China has cut its reserves of U.S. debt by the largest amount ever. The move raised speculation that a plunge in U.S. yields has made government securities unattractive. Beijing, whose $2.45 trillion worth of foreign exchange holdings is the world’s largest stockpile of cash, is also increasing its reserves of euro-bonds and Japanese bonds as it trims its dollar holdings. From June 2009 to June 2010, China hacked its holdings of U.S. debt by $100 billion, or 11 percent, according to Treasury Department data released on Monday. 
China’s May 2009 highpoint of $939.9 billion in U.S. holdings had fallen to $839.7 billion by June 2010. To compensate for its decrease in U.S. holdings, China has been turning bullish on Europe and Japan. Yu Yongding, a former adviser to the People’s Bank of China, said that Beijing has been buying “quite a lot” of European bonds. On August 9, Japan’s Ministry of Finance said that in the first half of 2010, China bought ¥1.73 trillion (us$20.3 billion) more Japanese debt than it sold, which is the fastest pace of purchases in at least five years. The U.S. is piling up debt at record levels, and has operated under the assumption that China would reliably buy that debt up. After all, Washington calculated, who else would Beijing go to? Now China has revealed the sobering answer to that question.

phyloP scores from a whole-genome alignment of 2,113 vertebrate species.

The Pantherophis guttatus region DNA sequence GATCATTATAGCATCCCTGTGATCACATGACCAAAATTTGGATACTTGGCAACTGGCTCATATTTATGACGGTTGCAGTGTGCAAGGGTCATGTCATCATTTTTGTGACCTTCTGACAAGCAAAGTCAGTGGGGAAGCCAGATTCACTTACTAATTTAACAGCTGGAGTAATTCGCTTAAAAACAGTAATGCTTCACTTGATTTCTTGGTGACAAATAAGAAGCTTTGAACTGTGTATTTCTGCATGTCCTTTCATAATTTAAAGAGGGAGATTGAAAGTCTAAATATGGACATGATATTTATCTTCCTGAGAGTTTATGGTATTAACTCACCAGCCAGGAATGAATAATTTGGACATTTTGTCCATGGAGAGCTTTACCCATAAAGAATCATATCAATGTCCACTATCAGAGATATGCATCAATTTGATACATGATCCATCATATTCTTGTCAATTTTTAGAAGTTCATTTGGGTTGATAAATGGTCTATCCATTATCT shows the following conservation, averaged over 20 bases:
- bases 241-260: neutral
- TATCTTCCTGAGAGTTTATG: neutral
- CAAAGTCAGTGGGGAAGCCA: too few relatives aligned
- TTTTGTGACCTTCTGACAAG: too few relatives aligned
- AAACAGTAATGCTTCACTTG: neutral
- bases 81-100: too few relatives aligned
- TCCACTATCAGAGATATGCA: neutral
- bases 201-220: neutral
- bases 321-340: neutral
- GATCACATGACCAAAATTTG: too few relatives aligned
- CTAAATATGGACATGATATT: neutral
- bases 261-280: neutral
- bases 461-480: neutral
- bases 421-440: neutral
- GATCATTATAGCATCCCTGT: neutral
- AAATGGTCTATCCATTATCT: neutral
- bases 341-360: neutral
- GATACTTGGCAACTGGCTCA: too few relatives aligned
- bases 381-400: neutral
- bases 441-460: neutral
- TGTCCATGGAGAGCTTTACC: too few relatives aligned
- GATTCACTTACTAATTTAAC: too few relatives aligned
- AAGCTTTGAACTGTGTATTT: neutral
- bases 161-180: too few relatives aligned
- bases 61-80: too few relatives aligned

Latin America/Africa

Colombia’s constitutional court suspended a 2009 treaty with the U.S. that gives American forces access to Colombian military bases, saying that the treaty had to be approved by the Colombian congress. The treaty has helped Colombia make a lot of progress against drug smuggling and the terrorist group farc. Colombian President Juan Manuel Santos supports the agreement, and it will probably be reinstated by congress with minimal disruption to American access to bases. But other countries, especially Venezuela, are strongly against having U.S. forces next door. Expect them to try and twist Colombia’s arm into kicking the U.S. out.